Mortensen published the provocative “Quest for
                          Pure Form,” a self-portrait that openly mocked
                          Purism. Adams’ moral outrage eventually
                          escalated into outright hatred:

                                   “ . . . briefly put he wanted him dead,
                                   and said as much on several
                                   occasions. In a letter to Mortensen,
                                   meant for the debate but never
                                   published, Adams waxed positively
                                   vitriolic: `how soon photography
                                   achieves the position of a great social
                                   and aesthetic instrument of
                                   expression depends on how soon
                                   you and your co-workers of shallow
                                   vision negotiate oblivion.’”

                                   • A.D. Coleman

The Quest for Pure Form
                  The Pit and the Pendulum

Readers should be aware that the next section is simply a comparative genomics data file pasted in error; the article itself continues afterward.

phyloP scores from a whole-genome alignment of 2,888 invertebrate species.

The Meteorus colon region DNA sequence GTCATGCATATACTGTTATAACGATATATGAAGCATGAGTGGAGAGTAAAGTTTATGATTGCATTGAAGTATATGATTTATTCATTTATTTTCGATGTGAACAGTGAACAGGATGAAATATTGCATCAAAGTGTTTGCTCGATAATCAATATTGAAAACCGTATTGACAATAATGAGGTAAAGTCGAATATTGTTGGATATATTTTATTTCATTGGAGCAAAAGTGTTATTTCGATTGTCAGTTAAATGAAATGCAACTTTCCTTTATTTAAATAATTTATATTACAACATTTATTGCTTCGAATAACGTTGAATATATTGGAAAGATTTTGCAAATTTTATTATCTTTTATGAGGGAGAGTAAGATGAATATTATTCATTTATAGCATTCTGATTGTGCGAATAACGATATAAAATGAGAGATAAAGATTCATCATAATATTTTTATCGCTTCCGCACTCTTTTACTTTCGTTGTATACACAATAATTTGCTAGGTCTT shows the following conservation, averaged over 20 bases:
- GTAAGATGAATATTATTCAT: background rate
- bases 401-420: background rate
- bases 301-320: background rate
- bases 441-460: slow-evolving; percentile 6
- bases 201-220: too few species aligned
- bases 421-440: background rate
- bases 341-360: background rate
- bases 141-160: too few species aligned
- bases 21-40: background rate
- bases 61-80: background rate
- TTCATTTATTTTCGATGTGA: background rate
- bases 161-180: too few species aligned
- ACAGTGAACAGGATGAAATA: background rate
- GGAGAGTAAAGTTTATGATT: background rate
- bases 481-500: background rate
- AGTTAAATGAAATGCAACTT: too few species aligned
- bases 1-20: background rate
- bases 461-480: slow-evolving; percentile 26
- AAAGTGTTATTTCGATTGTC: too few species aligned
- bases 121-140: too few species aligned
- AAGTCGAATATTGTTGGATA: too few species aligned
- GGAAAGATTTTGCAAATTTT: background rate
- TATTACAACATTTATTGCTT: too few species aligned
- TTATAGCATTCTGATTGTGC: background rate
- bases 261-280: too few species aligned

From Monsters & Madonnas, 1935
"The cement floor was converted into cobble stones
          by the use of a 1/8-inch hopping brush..."

   “(Mortensen) was actually purged from the
       history of photography in what seems a
  deliberate attempt to break the movement’s
     back. He disappeared from photographic
  history at the peak of his creative life, at the
height of his fame and influence, and certainly
                       not by his own volition.”
                                  •A.D. Coleman
                                                    Beaumont and Nancy Newhall, who had
                                                    insinuated themselves as preeminent
                                                    authorities on modern photography, were
                                                    entangled in elaborate personal and
                                                    professional relationships with members of
                                                    the Group f/64, particularly Weston and
                                                    Adams. Together, they went to great
                                                    lengths to discredit Pictorialism in general
                                                    and Mortensen in particular. The creation of
                                                    the Museum of Modern Art’s Department of
                                                    Photography, with Newhall as director and